HONG KONG: The euro sank to a new 11-year low and Asian equities retreated after an anti-austerity party won Greece’s general elections, throwing its international bailout into doubt and raising fears it could leave the eurozone.
Asian stock markets, which surged Friday in response to the ECB move, turned negative Monday.
Tokyo lost 0.53 percent, Hong Kong gave up 0.17 percent, Shanghai fell 0.29 percent and Seoul shed 0.11 percent. Sydney was closed for a public holiday.
With the last few votes still to be counted, the far-left Syriza party was close to winning an outright majority in Sunday’s polls, increasing the chances it will take a hard line on rowing back austerity measures.
The group had campaigned on renegotiating the European Union-International Monetary Fund bailout that imposed strict spending and taxation rules on Athens.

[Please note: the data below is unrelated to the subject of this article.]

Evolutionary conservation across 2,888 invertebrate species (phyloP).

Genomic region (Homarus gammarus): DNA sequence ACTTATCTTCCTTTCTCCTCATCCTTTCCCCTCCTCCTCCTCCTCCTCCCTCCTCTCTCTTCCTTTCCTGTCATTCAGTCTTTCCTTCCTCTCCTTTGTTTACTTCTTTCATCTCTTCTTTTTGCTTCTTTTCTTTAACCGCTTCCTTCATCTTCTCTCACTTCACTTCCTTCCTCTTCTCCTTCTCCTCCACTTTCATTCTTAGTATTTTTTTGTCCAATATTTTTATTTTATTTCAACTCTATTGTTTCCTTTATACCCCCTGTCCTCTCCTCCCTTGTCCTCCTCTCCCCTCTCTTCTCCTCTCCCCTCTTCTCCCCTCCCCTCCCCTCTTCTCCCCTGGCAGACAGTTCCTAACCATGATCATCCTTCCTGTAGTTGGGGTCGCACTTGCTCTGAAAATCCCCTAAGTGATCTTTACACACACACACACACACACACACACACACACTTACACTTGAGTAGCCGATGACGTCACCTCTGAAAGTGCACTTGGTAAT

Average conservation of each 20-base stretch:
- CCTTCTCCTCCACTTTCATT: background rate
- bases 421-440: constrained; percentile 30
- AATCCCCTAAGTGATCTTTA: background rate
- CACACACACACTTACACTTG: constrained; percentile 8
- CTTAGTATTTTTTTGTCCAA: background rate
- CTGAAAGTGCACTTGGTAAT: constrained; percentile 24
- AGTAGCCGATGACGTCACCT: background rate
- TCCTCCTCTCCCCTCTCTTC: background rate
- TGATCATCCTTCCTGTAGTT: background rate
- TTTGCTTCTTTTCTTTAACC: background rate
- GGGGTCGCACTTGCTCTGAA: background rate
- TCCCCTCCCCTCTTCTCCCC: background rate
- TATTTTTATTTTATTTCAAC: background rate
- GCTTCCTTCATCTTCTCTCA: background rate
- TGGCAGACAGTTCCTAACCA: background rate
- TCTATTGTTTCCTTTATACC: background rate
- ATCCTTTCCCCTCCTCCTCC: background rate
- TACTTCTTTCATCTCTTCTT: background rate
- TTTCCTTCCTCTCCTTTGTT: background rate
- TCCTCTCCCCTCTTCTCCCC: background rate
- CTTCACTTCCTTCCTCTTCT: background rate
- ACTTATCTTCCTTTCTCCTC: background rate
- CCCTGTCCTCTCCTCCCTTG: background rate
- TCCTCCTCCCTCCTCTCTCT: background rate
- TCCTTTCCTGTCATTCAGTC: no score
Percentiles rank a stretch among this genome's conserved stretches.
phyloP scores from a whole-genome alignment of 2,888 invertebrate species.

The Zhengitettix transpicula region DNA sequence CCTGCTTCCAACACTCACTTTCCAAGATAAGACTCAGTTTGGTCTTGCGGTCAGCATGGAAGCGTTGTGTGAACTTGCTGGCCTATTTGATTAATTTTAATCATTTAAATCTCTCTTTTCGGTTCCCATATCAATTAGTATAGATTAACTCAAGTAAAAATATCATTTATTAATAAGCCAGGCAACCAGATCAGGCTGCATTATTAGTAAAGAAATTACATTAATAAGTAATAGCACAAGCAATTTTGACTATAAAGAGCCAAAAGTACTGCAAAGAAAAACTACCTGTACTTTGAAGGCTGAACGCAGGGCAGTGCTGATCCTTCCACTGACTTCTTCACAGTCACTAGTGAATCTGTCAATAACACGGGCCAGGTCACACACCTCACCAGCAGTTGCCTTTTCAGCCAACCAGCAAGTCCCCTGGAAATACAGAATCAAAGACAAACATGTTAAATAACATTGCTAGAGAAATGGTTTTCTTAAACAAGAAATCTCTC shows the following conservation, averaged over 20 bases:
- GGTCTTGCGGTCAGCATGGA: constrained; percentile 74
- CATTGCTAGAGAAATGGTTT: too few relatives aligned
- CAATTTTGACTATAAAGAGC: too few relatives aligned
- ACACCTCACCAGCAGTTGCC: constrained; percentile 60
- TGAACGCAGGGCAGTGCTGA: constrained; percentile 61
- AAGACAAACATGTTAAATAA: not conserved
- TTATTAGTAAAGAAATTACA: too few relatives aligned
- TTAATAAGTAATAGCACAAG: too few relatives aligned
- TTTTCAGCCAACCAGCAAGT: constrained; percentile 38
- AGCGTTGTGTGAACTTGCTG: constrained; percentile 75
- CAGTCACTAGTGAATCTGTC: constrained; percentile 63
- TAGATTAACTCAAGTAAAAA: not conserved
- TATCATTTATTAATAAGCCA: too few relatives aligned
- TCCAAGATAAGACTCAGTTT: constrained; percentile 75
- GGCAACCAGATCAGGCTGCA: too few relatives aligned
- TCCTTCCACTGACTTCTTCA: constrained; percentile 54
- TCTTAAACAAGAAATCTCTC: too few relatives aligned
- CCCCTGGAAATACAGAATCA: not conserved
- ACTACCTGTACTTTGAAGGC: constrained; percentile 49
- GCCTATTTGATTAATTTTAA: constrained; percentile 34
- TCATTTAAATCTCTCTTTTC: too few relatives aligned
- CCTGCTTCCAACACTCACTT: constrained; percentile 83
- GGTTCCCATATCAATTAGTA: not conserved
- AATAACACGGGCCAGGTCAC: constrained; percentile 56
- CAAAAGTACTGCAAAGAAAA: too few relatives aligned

The possibility of Greece defaulting on its debt repayments is likely to spark renewed fears the country could be forced to leave the eurozone.
British Prime Minister David Cameron was among the first world leaders to react to the result, tweeting that it “will increase economic uncertainty across Europe.”
The news hit the single currency in early Asian trade, diving at one point to $1.1088, its lowest level since September 2003, before recovering slightly to $1.1180. That compares with $1.208 Friday in New York.
It was also at 131.55 yen compared with 132.03 yen on Friday.
The dollar was at 117.75 yen compared with 117.80 yen in New York
The single currency was already suffering heavy selling after the European Central Bank on Thursday unveiled a bigger-than-expected bond-buying program aimed at kickstarting the eurozone economy and fighting off deflation.